Cemetery on the Mount of Olives (Zion HaLevi, Wikipedia)

Let鈥檚 go back to our Mishnah in Sanhedrin. Here the ruling is regarding someone who is executed, and is considered a wicked person. He is placed in one of two separate cemeteries, depending on the severity of his crime. But is he left there? The Mishnah concludes with the statement that he is only left there for the time it takes his body to decompose. After that his bones are placed in an ossuary in the family plot:

鈥淥nce the flesh had decomposed, they would gather his bones and bury them in their proper place鈥 [in his ancestral burial plot] (Sanhedrin 46a)

So it seems that the Gemara is not advocating separate sections for sinners for the ultimate burial. How does this play out in halacha? The Shulhan Arukh (Yoreh Deah 362) rules that a sinner and a righteous person should not be placed next to each other, nor should two enemies be buried alongside each other. It also discusses whether we mourn for apostates and suicides, but does not say that they are buried apart from the community. The myth that those with tattoos are not buried in a Jewish cemetery is just that 鈥 a myth. Even the worst of sinners can be buried in a聽 Jewish cemetery and suicides are buried there as well

Cemeteries are potent places. Some go regularly to visit the cemetery and pray at graves, others see this as 讚讜专砖 讗诇 讛诪转讬诐, asking the dead for their assistance, and see it as a form of idolatry. But whether or not the cemetery is a good place to visit, burial has always been important. In modern times, the State of Israel has gone to great lengths to bring back soldiers鈥 bodies for burial. After the War of Independence, Rabbi Shlomo Goren received permission to go behind enemy lines and bring back bodies so that they could get a proper Jewish burial. In more recent times, there was the extraordinary case of Zechariah Baumel. Baumel and two comrades were attacked in Sultan Yakub in Lebanon in 1982 and presumed dead but their bodies were never found. Baumel鈥檚 family waged a ceaseless campaign to return him and the others, believing that they were still alive.. Almost forty years later, in 2019, Israel, though an extraordinary set of circumstances, received Zechariah鈥檚 body back. Baumel was found in his IDF uniform and wearing his tzitzit, all miraculously intact. His name was still readable (!) on the uniform and on his boots. He was brought to be buried in the Mount Herzl military cemetery.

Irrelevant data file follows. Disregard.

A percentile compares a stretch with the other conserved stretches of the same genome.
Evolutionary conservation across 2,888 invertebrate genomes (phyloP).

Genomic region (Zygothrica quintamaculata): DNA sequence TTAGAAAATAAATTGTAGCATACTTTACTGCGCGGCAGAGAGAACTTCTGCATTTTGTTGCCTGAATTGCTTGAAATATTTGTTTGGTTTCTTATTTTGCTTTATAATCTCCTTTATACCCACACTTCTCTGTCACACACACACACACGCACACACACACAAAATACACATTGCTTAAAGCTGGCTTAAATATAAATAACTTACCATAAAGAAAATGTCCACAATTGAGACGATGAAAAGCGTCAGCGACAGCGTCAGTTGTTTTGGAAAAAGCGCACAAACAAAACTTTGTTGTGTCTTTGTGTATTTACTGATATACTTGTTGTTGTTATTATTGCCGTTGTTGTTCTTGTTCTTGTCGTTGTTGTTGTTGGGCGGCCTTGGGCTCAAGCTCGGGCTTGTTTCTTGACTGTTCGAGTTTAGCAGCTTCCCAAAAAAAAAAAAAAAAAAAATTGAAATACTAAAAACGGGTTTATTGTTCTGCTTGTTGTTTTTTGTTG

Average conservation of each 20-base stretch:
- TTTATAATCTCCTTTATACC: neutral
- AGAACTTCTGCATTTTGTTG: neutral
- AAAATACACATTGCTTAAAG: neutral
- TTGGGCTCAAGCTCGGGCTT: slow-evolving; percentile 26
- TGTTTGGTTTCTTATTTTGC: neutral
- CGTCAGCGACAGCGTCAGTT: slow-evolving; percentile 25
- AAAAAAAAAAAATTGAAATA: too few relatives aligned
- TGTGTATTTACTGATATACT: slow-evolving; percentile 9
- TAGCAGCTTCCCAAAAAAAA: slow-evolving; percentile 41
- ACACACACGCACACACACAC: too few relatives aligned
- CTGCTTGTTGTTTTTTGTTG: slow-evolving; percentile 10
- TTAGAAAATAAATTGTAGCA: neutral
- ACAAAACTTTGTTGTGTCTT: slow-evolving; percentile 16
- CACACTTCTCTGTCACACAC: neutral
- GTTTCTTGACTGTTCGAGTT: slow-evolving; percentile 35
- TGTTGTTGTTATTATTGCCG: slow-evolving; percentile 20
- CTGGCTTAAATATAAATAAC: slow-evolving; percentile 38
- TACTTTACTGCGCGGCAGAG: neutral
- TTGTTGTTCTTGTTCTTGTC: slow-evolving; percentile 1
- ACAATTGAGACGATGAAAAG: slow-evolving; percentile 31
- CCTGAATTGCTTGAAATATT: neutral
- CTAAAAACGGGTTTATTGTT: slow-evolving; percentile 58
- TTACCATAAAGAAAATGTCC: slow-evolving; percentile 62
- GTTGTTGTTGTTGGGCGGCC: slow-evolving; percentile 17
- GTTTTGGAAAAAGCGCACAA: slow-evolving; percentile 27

The funeral was attended by thousands, among them Baumel鈥檚 former yeshiva friends as well as current students from Yeshivat Har Etzion, where he had studied before the army. Miriam Baumel, his mother, was there, along with Zechariah鈥檚 siblings. His sister Osna Huberman spoke: 鈥淚 thought to myself, what will I do in this place? I cannot even hug him so I thought to ask the earth to embrace him, to embrace him tightly. After a few minutes I understood that I don鈥檛 need to ask. . .The earth is embracing him very tightly. And why? Because there is a strong love between the son who gave everything for the earth and the earth itself, there is a complete unity here, you are now together.鈥


Shulie Mishkin

Shulie Mishkin made Aliyah from New York with a Master's degree in Jewish History from Columbia University. After completing the Ministry of Tourism guide course in 1997, she began guiding professionally and has since taught and guided all ages, from toddlers to retirees. Her tours provide a complete picture of the land of Israel and Jewish heritage, with a strong reliance on sources ranging from the Bible to 19th century travelers' reports. Alongside her regular guide work, she teaches "tour and text" courses in the Jerusalem institutions of Pardes and Matan as wel as the Women's Bet Midrash in Efrat and provides tours for special needs students in the 鈥淒arkaynu鈥 program. Shulie lives in Alon Shvut with her husband Jonathan and their five kids. Shulie Mishkin is now doing virtual tours online. Check out the options at